Next morning we were tired and smelly but happy, drinking coffee around the remains fo the campfire sitting with the dogs. We had a quick breakfast and then we were off again for more trekking. It seemed a lot harder than the day before - probably the accumulation of yesterday and not much sleep . About an hour of the trek was wading through a river. We hadn't been pre-warned about this and (apart from Rudi who must have been a very good boyscout - be prepared) none of us had sandals so we were barefoot. The rocks were quite sharp and Deena and Gary were being quite slow and ended up way behind the others. Gary's feet were really sore. Pho Sai was catching crabs along the way, although once he mistaked a snake hole for a crab hole. Gary wanted to poke the snake with a stick but we persuaded him to move on - probably a better idea! (Gary still disagrees). After much hard work we finally reached the end of the trek with jelly for legs, burning faces, stinking to high heaven. Luckily it all ended on a beach along the river. The water (though freezing) was divine! And it felt so good to get clean. We had potato curry and rice and more coffee before the final boat ride back to Mong Ngoi. The trek was hard, but worth it. The experience was something we will never forget.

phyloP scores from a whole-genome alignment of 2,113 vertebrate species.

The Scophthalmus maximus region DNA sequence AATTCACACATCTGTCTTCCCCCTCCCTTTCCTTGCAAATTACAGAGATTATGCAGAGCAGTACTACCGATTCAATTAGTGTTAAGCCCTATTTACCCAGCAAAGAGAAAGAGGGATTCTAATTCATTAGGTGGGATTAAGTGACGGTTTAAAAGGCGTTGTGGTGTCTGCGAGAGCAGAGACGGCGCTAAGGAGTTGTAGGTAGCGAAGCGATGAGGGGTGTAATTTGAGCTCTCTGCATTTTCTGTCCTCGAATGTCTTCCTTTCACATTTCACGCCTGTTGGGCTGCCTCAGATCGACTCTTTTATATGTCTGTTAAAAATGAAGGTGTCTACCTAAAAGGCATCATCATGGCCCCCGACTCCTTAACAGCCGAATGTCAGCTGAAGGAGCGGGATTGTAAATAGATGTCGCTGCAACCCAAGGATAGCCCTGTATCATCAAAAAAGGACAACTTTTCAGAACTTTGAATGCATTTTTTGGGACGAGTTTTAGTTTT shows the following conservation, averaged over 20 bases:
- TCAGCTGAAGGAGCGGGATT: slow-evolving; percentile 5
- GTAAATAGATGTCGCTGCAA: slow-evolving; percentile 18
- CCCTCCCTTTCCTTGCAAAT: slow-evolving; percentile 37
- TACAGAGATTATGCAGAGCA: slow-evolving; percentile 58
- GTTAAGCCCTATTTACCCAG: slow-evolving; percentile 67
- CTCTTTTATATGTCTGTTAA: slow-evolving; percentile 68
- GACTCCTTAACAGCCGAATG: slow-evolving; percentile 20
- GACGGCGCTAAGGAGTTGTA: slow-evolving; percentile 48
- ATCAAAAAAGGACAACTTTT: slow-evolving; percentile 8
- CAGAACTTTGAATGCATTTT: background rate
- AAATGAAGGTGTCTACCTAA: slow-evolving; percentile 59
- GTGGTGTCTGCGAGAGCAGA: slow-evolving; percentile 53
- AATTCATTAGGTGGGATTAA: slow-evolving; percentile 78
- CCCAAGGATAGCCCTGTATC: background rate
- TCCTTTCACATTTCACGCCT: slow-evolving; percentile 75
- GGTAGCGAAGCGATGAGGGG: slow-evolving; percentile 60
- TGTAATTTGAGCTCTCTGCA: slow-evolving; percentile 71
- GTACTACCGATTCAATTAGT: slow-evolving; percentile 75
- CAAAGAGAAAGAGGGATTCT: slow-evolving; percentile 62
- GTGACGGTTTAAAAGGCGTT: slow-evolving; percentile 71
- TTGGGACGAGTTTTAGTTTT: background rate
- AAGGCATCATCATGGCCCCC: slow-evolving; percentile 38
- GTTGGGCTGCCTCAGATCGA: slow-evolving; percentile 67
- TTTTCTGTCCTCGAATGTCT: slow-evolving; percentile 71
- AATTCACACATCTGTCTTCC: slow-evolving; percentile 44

Back at Mong Ngoi we booked into the most expensive hotel ($5) with dreams of a hot shower, but it wasn't to be. At least it was sparkling clean. That night we had one last final farewell dinner with Rudi and Christian who we have grown quite attached to. It will be strange travelling without them as we have been together throughout Laos.

The next day we made our way back to Luang Prubang in a converted truck which we shared with other travellers, locals and even some chickens and ducks. Luang Prubang hasn't been very lucky for us - we got sold ANOTHER lot of dud batteries (batteries have been the bane of our life here) and got a $50 note that no-one would change although we finally managed to get rid of it, and we got a bathroom where the water won't drain. But we think most of all we're tired and we've been here a month now and it's starting to hit us. We're starting to miss things from home. We'll be over it in a few days though (we hope)and it's probably just the after effects of the hard trek, the Laolao and long journeys. Tomorrow we're making our way back to Vientiane for our final days in Laos before Vietnam! Hopefully the change of scenery will refresh us a bit!  

Tags: Adventures

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Deena Gary Charlie and Dax in the garden in Colchester, Essex